Version Number
15

Lake Mendota at North Temperate Lakes LTER: Snow and Ice Depth 2009-2010

Abstract
Ice core data collected by Yi-Fang (Yvonne) Hsieh and collaborators for her PhD project, "Modeling Ice Cover and Water Temperature of Lake Mendota."; Part of the project was the development of a 3D hydrodynamic-ice model that simulated both temporal and spatial distributions of ice cover on Lake Mendota for the winter 2009-2010. The parameters from these ice core data were used as model inputs to run model simulations. Parameters measured include: blue ice, white ice, snow depth, and total ice. On February 13, 2009, ice cores were taken on Lake Mendota at four different stations. From January 14, 2010 through March 3, 2010 ice cores were taken on Lake Mendota at 31 different stations. In addition, ice cores were taken on other Yahara Lakes during February of 2009: Lake Kegonsa (4 stations_February 6), Lake Waubesa (4 stations_February 7), Lake Wingra (2 stations_February 8), and Lake Monona (4 stations_February 8). Only total ice measurements are reported for 2009. Included in this data set are the ice core data, and geospatial information for ice coring stations. Documentation: Hsieh, Y.-F., 2012a. Modeling ice cover and water temperature of Lake Mendota. ProQuest Dissertations and Theses. The University of Wisconsin - Madison, United States -- Wisconsin, p. 157.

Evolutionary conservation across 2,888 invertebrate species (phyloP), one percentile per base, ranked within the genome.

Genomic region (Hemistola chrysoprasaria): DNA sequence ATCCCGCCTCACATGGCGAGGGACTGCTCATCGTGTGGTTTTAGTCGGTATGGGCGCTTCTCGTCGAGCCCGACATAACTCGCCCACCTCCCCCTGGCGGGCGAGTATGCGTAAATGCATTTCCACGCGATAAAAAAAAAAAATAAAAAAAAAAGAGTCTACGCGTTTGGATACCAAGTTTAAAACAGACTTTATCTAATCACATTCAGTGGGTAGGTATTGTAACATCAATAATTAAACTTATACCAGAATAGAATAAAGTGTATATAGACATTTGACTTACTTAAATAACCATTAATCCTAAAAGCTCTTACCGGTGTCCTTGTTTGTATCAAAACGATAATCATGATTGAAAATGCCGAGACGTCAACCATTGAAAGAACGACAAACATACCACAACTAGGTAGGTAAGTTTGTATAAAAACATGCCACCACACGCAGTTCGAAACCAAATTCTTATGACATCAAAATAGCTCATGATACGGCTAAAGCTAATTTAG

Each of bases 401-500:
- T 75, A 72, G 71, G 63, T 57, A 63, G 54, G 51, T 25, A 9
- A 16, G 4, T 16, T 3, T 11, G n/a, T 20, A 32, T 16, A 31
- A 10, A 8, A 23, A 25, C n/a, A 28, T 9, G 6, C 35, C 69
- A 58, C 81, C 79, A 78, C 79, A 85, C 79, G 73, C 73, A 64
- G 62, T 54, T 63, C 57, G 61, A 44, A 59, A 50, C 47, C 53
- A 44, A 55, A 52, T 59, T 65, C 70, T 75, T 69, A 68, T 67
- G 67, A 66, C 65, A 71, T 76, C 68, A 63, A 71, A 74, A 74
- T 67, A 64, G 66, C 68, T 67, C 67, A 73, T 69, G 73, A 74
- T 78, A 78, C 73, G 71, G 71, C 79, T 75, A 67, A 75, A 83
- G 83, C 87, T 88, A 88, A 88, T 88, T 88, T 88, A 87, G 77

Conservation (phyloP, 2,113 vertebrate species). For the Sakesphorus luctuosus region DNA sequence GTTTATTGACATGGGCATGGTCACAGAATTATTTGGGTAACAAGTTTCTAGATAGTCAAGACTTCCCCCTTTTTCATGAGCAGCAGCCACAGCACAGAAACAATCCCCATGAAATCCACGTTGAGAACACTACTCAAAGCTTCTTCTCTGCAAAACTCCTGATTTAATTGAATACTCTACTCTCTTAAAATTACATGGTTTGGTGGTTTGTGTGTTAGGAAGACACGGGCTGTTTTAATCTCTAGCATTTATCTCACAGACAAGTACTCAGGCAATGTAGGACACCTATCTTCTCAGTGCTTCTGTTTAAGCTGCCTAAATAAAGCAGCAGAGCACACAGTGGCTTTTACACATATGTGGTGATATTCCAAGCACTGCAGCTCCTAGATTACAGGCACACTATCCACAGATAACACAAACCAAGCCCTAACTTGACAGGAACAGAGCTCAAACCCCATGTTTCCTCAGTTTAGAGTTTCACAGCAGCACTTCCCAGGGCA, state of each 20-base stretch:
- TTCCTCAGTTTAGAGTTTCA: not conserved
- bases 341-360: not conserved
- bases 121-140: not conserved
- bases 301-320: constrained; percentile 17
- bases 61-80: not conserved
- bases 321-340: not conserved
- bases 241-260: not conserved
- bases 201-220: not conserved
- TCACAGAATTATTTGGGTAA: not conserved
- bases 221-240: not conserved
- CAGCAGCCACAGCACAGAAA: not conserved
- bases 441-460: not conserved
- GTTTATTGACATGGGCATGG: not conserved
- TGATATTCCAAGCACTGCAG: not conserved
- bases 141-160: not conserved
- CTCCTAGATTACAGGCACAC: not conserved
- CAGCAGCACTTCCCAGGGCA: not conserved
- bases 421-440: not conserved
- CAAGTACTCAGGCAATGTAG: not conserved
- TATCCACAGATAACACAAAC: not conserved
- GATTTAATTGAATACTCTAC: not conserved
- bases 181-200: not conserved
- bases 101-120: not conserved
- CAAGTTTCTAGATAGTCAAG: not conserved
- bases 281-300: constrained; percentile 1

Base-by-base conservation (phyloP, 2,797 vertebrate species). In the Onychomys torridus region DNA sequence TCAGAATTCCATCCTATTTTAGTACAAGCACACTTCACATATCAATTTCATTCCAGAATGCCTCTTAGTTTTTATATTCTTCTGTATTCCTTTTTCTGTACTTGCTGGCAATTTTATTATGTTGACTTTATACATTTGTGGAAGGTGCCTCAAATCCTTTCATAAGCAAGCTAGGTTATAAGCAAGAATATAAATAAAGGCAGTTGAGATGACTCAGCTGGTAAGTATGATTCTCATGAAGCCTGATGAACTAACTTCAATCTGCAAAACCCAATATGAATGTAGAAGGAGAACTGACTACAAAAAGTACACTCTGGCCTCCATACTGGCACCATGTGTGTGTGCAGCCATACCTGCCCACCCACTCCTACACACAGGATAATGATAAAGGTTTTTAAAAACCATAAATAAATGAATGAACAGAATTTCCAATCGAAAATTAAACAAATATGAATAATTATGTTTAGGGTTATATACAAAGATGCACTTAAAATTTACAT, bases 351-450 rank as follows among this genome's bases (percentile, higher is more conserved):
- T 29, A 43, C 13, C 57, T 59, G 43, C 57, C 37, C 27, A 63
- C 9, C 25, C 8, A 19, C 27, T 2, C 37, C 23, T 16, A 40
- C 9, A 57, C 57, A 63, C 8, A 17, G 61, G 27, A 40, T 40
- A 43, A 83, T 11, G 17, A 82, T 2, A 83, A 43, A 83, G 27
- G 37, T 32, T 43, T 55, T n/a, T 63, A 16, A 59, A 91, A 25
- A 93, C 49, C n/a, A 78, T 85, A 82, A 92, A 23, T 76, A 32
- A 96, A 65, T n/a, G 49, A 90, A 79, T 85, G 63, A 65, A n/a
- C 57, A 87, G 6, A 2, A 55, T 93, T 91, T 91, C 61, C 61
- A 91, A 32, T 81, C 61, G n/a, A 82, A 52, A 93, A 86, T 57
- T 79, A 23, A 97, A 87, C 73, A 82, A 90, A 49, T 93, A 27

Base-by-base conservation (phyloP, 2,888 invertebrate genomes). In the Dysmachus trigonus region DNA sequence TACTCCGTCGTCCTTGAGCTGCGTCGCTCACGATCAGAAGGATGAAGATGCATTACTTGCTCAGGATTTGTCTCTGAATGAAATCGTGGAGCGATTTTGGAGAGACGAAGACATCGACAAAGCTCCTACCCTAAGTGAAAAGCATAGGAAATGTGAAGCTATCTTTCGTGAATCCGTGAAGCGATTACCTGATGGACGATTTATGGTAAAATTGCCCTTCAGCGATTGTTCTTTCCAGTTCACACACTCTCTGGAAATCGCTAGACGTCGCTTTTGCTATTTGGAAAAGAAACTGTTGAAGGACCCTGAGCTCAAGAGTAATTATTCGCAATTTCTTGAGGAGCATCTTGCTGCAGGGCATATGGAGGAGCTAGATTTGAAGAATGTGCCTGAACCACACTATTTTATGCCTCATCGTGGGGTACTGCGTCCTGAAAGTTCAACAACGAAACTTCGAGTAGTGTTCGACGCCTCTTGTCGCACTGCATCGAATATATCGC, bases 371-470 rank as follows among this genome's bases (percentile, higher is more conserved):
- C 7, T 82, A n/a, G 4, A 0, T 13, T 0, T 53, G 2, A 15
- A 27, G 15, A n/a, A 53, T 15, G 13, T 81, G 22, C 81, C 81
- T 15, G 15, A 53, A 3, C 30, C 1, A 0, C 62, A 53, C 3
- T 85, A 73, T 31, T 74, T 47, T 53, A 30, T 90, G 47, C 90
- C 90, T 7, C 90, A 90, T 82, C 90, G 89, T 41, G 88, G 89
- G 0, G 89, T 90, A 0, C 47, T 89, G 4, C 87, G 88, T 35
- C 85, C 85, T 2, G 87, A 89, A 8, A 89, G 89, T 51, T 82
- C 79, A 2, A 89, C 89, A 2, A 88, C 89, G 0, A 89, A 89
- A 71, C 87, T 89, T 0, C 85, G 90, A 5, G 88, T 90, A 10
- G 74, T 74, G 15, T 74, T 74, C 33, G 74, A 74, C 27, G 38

Dataset ID
283
Date Range
-
Maintenance
ongoing
Metadata Provider
Methods
Ice and snow sampling was conducted weekly from 14 January to 30 March, 2010 on Lake Mendota when the ice was safe to walk on. A Kovacs Mark III core drill, manufactured by Ice Coring and Drilling Service (ICDS), Space Science and Engineering Center (SSEC) UW Madison, was used to collect ice cores. Snow depth was also measured at the locations where ice cores were sampled. All measurements were made in centimeters. Blue ice can be defined as the portion of the ice core that is strictly frozen lake water. White ice can be defined as “snow ice,” which occurs when water rushes through cracks in the ice and soaks the overlying snow, resulting in a mixture of ice and snow that subsequently freezes. Total ice is blue ice + snow ice. Finally, snow depth was calculated as the average of 10 snow depth samples at each sampling location.
Version Number
19

Additional Daily Meteorological Data for Madison Wisconsin (1884-2010)

Abstract